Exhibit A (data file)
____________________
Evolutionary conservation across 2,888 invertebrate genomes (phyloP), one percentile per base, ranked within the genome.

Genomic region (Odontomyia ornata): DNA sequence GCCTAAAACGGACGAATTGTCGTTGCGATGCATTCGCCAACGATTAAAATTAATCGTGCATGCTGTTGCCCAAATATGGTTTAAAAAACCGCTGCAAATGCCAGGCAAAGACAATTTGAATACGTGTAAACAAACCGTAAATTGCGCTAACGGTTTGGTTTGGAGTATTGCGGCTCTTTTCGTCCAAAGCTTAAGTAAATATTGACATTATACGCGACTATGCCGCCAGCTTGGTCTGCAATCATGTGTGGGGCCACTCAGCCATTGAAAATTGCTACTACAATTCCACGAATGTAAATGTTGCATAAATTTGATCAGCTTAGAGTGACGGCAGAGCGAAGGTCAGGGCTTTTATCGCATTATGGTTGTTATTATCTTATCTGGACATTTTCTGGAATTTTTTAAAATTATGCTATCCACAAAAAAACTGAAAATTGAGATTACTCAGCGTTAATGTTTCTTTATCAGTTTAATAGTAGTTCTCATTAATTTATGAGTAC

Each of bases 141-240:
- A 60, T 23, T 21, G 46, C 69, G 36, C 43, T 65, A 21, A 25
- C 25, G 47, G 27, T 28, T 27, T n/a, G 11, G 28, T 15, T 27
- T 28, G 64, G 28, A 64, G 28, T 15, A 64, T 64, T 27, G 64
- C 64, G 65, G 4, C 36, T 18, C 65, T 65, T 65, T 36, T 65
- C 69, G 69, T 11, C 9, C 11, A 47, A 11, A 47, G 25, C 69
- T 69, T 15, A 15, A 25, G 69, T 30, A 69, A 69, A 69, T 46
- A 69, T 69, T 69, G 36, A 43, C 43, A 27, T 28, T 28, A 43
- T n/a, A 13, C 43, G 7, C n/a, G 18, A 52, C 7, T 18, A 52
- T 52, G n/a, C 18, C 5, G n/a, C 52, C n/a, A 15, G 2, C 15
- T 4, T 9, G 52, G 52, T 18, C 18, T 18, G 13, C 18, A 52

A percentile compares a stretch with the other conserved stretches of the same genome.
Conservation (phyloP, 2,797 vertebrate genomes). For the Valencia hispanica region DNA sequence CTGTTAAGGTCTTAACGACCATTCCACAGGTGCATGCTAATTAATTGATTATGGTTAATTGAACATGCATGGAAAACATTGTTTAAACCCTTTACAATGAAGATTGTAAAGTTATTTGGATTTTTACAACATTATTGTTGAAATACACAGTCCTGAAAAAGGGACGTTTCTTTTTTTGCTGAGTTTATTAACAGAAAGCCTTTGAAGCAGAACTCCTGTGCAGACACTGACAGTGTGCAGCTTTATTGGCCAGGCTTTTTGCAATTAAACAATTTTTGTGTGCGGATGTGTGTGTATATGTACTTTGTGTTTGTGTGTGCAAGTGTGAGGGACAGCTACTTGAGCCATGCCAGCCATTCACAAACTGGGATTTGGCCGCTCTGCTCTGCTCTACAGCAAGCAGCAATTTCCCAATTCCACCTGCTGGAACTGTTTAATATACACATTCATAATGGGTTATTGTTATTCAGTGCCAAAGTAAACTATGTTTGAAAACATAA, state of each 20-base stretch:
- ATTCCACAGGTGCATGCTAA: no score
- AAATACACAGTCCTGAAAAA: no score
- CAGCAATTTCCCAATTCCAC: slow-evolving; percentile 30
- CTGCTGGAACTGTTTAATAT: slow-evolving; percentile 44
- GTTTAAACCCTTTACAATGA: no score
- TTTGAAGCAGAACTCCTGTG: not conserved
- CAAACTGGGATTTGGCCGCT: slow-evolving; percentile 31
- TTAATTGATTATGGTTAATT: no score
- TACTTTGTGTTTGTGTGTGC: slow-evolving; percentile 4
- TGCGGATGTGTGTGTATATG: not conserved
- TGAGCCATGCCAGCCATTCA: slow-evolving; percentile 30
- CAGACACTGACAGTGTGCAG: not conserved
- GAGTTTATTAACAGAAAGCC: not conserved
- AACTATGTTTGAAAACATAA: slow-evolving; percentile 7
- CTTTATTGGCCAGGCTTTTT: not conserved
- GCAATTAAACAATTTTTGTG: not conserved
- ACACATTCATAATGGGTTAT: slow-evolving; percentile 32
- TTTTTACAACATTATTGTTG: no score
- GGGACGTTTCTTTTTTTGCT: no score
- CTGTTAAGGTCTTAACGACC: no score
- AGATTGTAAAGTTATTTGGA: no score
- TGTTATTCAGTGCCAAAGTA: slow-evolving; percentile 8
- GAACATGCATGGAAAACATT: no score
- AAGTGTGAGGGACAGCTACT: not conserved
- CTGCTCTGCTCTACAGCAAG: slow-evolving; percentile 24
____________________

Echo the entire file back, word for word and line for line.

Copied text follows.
Evolutionary conservation across 2,888 invertebrate genomes (phyloP), one percentile per base, ranked within the genome.

Genomic region (Odontomyia ornata): DNA sequence GCCTAAAACGGACGAATTGTCGTTGCGATGCATTCGCCAACGATTAAAATTAATCGTGCATGCTGTTGCCCAAATATGGTTTAAAAAACCGCTGCAAATGCCAGGCAAAGACAATTTGAATACGTGTAAACAAACCGTAAATTGCGCTAACGGTTTGGTTTGGAGTATTGCGGCTCTTTTCGTCCAAAGCTTAAGTAAATATTGACATTATACGCGACTATGCCGCCAGCTTGGTCTGCAATCATGTGTGGGGCCACTCAGCCATTGAAAATTGCTACTACAATTCCACGAATGTAAATGTTGCATAAATTTGATCAGCTTAGAGTGACGGCAGAGCGAAGGTCAGGGCTTTTATCGCATTATGGTTGTTATTATCTTATCTGGACATTTTCTGGAATTTTTTAAAATTATGCTATCCACAAAAAAACTGAAAATTGAGATTACTCAGCGTTAATGTTTCTTTATCAGTTTAATAGTAGTTCTCATTAATTTATGAGTAC

Each of bases 141-240:
- A 60, T 23, T 21, G 46, C 69, G 36, C 43, T 65, A 21, A 25
- C 25, G 47, G 27, T 28, T 27, T n/a, G 11, G 28, T 15, T 27
- T 28, G 64, G 28, A 64, G 28, T 15, A 64, T 64, T 27, G 64
- C 64, G 65, G 4, C 36, T 18, C 65, T 65, T 65, T 36, T 65
- C 69, G 69, T 11, C 9, C 11, A 47, A 11, A 47, G 25, C 69
- T 69, T 15, A 15, A 25, G 69, T 30, A 69, A 69, A 69, T 46
- A 69, T 69, T 69, G 36, A 43, C 43, A 27, T 28, T 28, A 43
- T n/a, A 13, C 43, G 7, C n/a, G 18, A 52, C 7, T 18, A 52
- T 52, G n/a, C 18, C 5, G n/a, C 52, C n/a, A 15, G 2, C 15
- T 4, T 9, G 52, G 52, T 18, C 18, T 18, G 13, C 18, A 52

A percentile compares a stretch with the other conserved stretches of the same genome.
Conservation (phyloP, 2,797 vertebrate genomes). For the Valencia hispanica region DNA sequence CTGTTAAGGTCTTAACGACCATTCCACAGGTGCATGCTAATTAATTGATTATGGTTAATTGAACATGCATGGAAAACATTGTTTAAACCCTTTACAATGAAGATTGTAAAGTTATTTGGATTTTTACAACATTATTGTTGAAATACACAGTCCTGAAAAAGGGACGTTTCTTTTTTTGCTGAGTTTATTAACAGAAAGCCTTTGAAGCAGAACTCCTGTGCAGACACTGACAGTGTGCAGCTTTATTGGCCAGGCTTTTTGCAATTAAACAATTTTTGTGTGCGGATGTGTGTGTATATGTACTTTGTGTTTGTGTGTGCAAGTGTGAGGGACAGCTACTTGAGCCATGCCAGCCATTCACAAACTGGGATTTGGCCGCTCTGCTCTGCTCTACAGCAAGCAGCAATTTCCCAATTCCACCTGCTGGAACTGTTTAATATACACATTCATAATGGGTTATTGTTATTCAGTGCCAAAGTAAACTATGTTTGAAAACATAA, state of each 20-base stretch:
- ATTCCACAGGTGCATGCTAA: no score
- AAATACACAGTCCTGAAAAA: no score
- CAGCAATTTCCCAATTCCAC: slow-evolving; percentile 30
- CTGCTGGAACTGTTTAATAT: slow-evolving; percentile 44
- GTTTAAACCCTTTACAATGA: no score
- TTTGAAGCAGAACTCCTGTG: not conserved
- CAAACTGGGATTTGGCCGCT: slow-evolving; percentile 31
- TTAATTGATTATGGTTAATT: no score
- TACTTTGTGTTTGTGTGTGC: slow-evolving; percentile 4
- TGCGGATGTGTGTGTATATG: not conserved
- TGAGCCATGCCAGCCATTCA: slow-evolving; percentile 30
- CAGACACTGACAGTGTGCAG: not conserved
- GAGTTTATTAACAGAAAGCC: not conserved
- AACTATGTTTGAAAACATAA: slow-evolving; percentile 7
- CTTTATTGGCCAGGCTTTTT: not conserved
- GCAATTAAACAATTTTTGTG: not conserved
- ACACATTCATAATGGGTTAT: slow-evolving; percentile 32
- TTTTTACAACATTATTGTTG: no score
- GGGACGTTTCTTTTTTTGCT: no score
- CTGTTAAGGTCTTAACGACC: no score
- AGATTGTAAAGTTATTTGGA: no score
- TGTTATTCAGTGCCAAAGTA: slow-evolving; percentile 8
- GAACATGCATGGAAAACATT: no score
- AAGTGTGAGGGACAGCTACT: not conserved
- CTGCTCTGCTCTACAGCAAG: slow-evolving; percentile 24